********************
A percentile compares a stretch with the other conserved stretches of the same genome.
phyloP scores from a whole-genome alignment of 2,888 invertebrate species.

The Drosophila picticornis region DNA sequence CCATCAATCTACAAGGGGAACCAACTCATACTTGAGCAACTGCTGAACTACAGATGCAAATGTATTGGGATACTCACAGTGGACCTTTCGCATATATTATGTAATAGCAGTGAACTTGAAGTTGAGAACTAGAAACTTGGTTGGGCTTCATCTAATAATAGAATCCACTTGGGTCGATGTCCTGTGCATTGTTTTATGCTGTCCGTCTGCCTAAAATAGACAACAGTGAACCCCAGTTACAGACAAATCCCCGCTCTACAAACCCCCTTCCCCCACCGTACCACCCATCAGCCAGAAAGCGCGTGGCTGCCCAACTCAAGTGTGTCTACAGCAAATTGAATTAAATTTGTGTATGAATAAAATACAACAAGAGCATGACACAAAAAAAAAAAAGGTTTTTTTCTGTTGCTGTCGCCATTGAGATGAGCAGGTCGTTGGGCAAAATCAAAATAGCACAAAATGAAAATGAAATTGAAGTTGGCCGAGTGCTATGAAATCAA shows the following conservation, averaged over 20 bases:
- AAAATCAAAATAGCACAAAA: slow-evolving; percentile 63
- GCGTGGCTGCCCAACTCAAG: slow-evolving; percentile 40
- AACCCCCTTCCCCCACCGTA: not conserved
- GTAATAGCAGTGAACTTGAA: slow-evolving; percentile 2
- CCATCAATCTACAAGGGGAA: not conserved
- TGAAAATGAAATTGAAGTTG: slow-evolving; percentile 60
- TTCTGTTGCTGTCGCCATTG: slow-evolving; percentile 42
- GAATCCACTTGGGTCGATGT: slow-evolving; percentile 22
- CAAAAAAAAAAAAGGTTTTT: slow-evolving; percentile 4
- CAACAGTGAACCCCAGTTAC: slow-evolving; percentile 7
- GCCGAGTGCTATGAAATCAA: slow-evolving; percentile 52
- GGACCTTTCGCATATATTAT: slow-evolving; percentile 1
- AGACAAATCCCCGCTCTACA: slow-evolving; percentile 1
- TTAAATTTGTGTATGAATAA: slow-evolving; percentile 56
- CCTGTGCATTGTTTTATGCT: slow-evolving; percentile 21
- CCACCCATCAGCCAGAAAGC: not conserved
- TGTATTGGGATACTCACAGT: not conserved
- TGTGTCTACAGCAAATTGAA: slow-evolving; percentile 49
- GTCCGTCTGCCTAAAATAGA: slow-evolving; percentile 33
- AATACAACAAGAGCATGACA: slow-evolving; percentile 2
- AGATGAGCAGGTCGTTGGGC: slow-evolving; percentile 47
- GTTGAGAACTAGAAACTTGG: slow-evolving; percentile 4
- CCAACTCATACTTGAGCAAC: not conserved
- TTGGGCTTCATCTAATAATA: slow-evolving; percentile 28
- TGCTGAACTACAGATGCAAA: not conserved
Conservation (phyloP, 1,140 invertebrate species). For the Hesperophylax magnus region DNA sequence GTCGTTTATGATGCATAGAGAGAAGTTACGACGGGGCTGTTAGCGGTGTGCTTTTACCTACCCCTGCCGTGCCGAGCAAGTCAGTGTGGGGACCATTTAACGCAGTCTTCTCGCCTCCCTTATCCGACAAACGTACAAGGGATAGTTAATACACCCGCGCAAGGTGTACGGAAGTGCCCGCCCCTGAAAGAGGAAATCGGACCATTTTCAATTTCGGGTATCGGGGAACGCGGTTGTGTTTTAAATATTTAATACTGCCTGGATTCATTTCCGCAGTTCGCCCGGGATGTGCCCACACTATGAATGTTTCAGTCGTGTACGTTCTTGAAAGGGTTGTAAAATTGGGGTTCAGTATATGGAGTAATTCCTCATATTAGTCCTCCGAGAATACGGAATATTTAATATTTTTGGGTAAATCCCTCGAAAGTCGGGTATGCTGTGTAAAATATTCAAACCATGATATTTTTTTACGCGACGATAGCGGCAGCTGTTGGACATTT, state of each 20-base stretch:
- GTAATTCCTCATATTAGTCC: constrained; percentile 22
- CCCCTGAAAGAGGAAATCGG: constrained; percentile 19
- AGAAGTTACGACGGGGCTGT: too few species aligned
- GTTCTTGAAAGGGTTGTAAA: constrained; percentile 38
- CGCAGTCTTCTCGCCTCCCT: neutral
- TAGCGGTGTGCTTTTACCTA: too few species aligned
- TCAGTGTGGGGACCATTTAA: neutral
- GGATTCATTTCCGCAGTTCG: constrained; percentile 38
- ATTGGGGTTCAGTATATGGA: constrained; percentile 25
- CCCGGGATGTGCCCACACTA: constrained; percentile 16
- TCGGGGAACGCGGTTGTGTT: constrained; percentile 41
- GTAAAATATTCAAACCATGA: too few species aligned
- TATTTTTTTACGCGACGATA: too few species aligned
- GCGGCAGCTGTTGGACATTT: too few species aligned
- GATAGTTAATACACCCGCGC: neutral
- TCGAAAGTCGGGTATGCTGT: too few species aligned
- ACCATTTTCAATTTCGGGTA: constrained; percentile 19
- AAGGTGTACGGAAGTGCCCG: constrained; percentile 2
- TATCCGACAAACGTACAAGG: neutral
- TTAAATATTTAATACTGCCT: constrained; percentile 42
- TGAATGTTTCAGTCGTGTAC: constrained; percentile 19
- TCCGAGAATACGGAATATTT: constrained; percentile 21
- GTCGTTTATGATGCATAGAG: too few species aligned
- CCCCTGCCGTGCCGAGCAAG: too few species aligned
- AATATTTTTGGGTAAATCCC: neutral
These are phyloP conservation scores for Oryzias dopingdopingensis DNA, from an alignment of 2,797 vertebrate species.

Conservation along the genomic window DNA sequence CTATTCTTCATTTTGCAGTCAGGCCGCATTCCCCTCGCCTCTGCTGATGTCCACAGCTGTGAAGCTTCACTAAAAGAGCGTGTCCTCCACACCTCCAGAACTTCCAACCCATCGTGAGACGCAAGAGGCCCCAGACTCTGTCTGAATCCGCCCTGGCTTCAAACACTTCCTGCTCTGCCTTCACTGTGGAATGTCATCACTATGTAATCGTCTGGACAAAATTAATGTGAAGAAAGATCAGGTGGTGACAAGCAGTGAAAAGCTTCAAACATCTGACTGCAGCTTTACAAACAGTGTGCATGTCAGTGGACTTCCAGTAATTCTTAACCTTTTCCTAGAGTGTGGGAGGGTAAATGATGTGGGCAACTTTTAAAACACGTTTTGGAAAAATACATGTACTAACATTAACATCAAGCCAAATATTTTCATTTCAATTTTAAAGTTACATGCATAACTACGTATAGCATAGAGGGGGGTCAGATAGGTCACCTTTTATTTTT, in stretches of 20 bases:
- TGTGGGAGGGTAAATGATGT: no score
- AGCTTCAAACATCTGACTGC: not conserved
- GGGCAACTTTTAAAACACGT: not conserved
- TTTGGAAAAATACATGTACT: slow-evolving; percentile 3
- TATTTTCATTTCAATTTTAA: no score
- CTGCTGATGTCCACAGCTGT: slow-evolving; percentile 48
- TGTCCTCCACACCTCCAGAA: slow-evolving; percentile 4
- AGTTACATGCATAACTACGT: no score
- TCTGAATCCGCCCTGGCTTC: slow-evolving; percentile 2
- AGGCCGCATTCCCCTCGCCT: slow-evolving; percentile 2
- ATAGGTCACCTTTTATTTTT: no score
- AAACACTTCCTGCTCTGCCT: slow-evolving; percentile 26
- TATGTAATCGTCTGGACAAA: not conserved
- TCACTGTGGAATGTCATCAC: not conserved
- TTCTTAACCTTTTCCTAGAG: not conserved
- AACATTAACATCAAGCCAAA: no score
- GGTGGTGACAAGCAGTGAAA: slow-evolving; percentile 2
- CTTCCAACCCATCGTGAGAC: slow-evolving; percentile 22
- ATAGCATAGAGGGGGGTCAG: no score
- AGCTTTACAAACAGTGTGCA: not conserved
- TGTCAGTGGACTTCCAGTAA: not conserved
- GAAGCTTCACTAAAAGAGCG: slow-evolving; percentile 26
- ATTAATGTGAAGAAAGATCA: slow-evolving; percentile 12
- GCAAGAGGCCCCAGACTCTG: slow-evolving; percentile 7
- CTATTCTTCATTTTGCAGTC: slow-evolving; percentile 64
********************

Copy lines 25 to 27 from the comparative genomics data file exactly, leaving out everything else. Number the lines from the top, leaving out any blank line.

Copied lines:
- GTTGAGAACTAGAAACTTGG: slow-evolving; percentile 4
- CCAACTCATACTTGAGCAAC: not conserved
- TTGGGCTTCATCTAATAATA: slow-evolving; percentile 28